The second carrier 30, in turn, forwards the CIC and/or CSI information to one or more points of use within the second carrier's network 30. The point(s) of use might include, e.g., a toll switch 40, an adjunct 50, or a central office switch 60 (such as, e.g., a central office operator services positioning system switch). In addition, the CIC and/or CSI information might, in accordance with the present invention, be forwarded to one or more downstream systems 70, such as marketing or customer care information databases.

FIG. 2 depicts an exemplary use of the CIC parameter within a second carrier network for provision of differentiated call treatment (e.g., different operator services) based upon the CIC value according to one embodiment of the present invention. The CIC is passed by an access provider network 10, via the call set-up information 20, to a second carrier network 30. Based upon the CIC value, as determined at the second carrier's originating network switch (e.g., toll switch) 40, the call is forwarded to the appropriate central office switch 60, where the appropriate operator group 65 services the call.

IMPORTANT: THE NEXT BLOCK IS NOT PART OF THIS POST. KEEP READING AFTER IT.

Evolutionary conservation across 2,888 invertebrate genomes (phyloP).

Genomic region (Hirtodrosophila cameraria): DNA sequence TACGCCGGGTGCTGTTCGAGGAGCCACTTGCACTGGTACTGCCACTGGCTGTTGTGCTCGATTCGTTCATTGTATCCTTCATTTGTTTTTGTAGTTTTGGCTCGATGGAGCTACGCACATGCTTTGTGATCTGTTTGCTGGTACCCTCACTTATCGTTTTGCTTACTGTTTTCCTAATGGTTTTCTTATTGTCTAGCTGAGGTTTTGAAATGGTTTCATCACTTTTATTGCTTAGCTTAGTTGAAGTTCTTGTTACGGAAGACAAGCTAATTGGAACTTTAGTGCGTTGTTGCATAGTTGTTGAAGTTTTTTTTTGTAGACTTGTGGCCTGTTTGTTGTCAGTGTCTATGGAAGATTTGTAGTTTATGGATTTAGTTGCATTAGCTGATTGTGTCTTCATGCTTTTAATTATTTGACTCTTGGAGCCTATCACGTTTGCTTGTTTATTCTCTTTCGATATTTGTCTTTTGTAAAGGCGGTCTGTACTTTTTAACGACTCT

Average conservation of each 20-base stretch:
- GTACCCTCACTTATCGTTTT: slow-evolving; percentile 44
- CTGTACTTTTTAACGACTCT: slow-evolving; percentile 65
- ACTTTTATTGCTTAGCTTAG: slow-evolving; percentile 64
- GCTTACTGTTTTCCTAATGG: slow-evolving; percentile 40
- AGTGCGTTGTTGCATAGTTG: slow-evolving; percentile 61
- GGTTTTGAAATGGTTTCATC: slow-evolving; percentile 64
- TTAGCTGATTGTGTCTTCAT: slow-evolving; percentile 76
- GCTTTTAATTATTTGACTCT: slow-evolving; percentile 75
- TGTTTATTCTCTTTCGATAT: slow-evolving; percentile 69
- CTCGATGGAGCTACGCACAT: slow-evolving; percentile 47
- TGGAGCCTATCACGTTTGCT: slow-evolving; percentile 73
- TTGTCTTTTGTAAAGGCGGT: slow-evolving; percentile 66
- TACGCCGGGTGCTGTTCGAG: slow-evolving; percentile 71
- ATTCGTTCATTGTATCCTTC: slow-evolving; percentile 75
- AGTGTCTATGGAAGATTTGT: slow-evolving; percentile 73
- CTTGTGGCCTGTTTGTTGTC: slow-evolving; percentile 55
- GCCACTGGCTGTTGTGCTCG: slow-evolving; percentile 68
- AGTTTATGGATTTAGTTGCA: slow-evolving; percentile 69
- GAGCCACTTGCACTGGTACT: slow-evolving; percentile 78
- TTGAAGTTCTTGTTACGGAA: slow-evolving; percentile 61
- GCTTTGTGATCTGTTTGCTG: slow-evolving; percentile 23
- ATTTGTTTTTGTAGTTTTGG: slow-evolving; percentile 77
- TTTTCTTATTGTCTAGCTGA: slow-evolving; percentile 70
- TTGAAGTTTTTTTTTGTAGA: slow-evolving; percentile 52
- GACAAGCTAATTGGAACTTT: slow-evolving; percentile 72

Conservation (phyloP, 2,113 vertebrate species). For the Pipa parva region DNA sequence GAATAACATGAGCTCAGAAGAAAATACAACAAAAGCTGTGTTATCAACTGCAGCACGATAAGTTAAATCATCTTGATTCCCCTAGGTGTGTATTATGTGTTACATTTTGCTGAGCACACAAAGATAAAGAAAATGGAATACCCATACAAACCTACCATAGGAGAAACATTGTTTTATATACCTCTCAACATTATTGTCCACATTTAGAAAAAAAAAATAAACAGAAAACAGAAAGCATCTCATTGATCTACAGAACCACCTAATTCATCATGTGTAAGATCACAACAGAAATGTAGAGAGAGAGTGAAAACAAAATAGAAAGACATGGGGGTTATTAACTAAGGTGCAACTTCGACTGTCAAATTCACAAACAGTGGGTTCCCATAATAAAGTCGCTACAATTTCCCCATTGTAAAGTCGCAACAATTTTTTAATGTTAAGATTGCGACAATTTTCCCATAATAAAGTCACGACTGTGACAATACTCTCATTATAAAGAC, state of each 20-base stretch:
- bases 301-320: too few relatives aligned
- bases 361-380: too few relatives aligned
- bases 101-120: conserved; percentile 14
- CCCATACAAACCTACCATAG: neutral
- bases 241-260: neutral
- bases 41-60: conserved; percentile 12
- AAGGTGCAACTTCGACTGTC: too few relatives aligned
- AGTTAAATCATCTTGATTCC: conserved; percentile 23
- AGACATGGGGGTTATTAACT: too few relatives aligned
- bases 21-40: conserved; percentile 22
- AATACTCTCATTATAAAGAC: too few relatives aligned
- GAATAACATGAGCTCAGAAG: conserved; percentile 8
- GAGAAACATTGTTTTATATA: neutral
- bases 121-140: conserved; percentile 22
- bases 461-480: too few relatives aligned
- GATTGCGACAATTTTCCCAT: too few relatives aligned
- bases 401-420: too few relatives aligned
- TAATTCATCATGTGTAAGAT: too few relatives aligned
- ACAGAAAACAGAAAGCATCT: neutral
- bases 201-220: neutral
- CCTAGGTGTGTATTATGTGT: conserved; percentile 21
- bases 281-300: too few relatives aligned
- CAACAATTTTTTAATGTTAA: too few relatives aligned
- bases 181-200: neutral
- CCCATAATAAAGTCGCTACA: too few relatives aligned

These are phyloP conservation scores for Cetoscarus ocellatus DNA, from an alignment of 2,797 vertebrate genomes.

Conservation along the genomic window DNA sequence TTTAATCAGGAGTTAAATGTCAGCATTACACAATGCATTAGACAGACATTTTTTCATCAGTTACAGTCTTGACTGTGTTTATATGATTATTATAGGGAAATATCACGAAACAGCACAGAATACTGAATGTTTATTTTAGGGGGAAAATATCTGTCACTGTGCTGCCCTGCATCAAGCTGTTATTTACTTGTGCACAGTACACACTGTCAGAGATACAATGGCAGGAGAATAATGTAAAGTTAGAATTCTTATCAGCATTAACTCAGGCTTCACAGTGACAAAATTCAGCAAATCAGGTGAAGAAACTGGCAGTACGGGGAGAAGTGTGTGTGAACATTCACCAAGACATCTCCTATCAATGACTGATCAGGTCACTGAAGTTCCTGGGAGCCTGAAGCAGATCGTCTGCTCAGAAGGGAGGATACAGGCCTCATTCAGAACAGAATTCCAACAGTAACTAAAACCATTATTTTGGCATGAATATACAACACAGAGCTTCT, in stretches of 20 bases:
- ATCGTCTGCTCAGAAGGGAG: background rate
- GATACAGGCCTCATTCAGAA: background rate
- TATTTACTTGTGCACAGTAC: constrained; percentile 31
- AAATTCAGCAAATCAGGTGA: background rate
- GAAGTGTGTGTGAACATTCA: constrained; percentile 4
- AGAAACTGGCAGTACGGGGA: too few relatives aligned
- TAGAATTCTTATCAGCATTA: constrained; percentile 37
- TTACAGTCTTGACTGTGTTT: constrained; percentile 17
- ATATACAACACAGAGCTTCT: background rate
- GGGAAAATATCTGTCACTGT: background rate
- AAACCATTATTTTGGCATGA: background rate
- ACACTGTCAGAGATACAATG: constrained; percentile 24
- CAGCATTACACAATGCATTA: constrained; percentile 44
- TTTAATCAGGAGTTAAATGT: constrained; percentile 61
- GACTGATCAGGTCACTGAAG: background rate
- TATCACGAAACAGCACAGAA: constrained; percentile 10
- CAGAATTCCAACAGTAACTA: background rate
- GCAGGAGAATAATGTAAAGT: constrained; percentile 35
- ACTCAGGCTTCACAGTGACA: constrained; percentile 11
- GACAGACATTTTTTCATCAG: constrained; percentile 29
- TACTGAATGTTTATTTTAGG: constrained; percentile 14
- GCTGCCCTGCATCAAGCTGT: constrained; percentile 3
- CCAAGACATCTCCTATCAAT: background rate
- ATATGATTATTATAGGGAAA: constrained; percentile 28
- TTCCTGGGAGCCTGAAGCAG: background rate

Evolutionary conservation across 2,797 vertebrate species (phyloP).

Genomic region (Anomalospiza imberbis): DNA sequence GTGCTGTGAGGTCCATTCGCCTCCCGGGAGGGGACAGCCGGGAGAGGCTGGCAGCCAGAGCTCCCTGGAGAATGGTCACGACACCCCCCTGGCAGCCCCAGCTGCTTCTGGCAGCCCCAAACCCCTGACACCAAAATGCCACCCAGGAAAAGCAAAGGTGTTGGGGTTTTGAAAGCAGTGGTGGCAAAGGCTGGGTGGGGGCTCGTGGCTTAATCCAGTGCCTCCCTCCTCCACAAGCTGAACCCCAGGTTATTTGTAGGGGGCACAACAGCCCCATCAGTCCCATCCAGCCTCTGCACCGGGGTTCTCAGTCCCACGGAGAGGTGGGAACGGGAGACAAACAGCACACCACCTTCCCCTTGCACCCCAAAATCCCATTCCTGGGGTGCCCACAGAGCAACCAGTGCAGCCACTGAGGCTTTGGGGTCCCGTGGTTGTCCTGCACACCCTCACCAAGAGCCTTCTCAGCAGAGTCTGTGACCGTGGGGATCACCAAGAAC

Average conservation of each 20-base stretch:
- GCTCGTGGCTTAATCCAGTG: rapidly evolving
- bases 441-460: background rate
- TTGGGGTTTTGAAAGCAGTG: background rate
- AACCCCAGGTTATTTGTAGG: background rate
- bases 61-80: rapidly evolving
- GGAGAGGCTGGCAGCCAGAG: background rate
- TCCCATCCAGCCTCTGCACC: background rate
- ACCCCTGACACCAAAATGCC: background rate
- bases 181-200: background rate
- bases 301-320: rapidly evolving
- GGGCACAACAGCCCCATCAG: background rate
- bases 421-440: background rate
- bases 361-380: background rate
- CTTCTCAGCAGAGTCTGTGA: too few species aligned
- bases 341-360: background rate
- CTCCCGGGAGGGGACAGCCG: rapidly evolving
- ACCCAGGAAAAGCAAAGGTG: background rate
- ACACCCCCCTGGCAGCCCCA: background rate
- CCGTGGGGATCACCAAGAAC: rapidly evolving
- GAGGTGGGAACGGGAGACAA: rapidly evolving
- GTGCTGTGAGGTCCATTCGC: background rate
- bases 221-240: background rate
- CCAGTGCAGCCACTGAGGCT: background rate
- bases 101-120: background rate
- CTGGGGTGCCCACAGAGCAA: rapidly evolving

FIG. 3 depicts an exemplary use of the CIC and CSI parameters for the provision of off-network call services (e.g., directed marketing) by a second carrier according to one embodiment of the present invention. The CIC and CSI are passed by an access provider network 10, via the call set-up information 20, to a second carrier network 30. A call record 45, containing the CIC, CSI and ANI, is generated within the second carrier network 30 at, e.g., an originating (e.g., toll) network switch 40 or a service processing node 100 (e.g., a central office switch or an adjunct). The call record 45 is then transmitted to a downstream recording system 80, where the ANI, CSI and CIC, and any other information relevant to marketing activities, are extracted and sent to a marketing system database 90.